My story wouldn’t end with me tied to a pole (figuratively). The Pirates would slowly circle me. They would poke me or pull at me. Then they would pull off my briefs and leave me naked.
This total striping wasn’t enough after awhile. Like any addiction my fantasy demanded more after a time to keep me interested. I began adding little flourishes to this fancy. My story would continue with my alter ego escaping the bonds.
I had seen the Tarzan films and pictures depicting Native Americans wearing loincloths. I didn’t know loincloths were a long piece of material that they wore tucked over a belt and then passed between their legs and up over the belt again in the rear. I thought these people wore two pieces of cloth that just dangled over their front and back with nothing underneath. I began to fashion a loincloth for my escaped hero to wear. I used a couple of my handkerchiefs hanging them from a rope belt. Eventually I began trying to make my loincloths cover even less.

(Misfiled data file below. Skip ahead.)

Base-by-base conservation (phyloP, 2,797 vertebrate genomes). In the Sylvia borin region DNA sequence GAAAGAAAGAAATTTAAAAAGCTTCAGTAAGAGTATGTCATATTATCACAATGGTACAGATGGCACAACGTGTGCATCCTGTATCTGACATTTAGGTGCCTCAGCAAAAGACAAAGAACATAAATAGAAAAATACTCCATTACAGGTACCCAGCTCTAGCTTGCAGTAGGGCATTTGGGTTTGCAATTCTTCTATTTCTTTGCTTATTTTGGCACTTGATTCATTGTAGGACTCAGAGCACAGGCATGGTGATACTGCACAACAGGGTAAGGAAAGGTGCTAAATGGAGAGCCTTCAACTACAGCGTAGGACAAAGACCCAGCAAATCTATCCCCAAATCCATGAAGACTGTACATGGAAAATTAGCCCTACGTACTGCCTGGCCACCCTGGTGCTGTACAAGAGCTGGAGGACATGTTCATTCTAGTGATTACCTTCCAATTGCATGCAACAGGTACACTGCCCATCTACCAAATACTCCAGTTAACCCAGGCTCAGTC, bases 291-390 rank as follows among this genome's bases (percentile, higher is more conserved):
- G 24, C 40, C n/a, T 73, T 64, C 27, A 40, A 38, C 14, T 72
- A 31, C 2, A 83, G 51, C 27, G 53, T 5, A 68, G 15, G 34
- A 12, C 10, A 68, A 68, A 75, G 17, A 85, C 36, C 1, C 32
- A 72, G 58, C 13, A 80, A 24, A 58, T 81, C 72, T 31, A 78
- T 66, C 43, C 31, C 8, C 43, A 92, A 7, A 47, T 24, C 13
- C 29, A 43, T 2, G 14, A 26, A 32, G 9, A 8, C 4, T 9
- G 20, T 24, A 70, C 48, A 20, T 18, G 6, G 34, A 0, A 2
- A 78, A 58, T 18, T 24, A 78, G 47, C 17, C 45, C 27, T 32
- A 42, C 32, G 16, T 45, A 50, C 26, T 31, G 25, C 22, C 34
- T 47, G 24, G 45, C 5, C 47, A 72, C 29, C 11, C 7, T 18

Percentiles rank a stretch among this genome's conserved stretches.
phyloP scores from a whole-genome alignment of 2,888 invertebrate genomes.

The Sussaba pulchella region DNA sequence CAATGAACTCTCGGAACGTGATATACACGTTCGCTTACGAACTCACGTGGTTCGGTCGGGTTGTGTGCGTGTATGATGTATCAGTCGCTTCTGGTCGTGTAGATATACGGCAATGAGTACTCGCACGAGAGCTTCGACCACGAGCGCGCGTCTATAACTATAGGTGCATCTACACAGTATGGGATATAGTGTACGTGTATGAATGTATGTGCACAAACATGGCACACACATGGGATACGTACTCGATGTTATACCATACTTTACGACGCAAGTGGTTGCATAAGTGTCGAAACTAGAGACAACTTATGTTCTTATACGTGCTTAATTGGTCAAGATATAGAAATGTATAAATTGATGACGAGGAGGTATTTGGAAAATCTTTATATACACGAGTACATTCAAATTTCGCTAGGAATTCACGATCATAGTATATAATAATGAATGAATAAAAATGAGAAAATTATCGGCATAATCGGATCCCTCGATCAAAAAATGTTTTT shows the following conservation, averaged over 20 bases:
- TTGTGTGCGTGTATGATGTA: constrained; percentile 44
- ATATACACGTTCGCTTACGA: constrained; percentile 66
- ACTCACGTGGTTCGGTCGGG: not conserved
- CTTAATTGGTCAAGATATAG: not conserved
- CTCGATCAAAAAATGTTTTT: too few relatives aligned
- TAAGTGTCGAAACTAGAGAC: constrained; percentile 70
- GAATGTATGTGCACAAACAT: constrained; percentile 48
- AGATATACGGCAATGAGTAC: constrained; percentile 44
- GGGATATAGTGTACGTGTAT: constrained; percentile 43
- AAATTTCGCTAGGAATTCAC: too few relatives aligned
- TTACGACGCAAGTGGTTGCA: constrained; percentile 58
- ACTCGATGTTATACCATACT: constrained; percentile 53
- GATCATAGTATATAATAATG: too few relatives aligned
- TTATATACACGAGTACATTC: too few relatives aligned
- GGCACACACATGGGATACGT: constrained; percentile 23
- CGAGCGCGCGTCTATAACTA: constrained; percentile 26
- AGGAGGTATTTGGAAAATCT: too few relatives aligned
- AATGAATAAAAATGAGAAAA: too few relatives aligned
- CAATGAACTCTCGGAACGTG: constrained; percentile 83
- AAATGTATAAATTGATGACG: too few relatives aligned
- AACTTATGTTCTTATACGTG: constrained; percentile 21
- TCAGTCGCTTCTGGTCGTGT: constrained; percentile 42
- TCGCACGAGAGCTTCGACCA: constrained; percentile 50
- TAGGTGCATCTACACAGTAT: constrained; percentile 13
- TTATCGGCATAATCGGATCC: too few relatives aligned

One day I decided it would be more exciting if instead of a loincloth to have the Pirate Woman not simply pull off my briefs, but to tease me by gradually ripping up my undershorts. I had some old worn underpants, so I took scissors and cut strips and holes out of these, making the shorts ever smaller, but leaving enough to cover my privates.
Yes, I was quite aware doing this made my penis  erect and sensitive to touch. This felt extremely pleasurable, but it ended there. There was no ejaculation. I still didn’t know about masturbation.

I  would hide the tattered underpants in my room and reuse them until a pair was too far-gone then I would dispose of it in the trash.
However, every time I indulged this fantasy I felt guilty afterward. I would lie in bed afterward agonizing about what was wrong with me. I also worried whether anyone could see me dashing about inside the house dressed in ripped up underpants; after all, the lights were on and the shades were up. Whatever feelings of guilt or fear I felt did not impede me from pursuing my fantasies. The next time I was home alone and feeling frustrated I would go to my fantasy world all over again.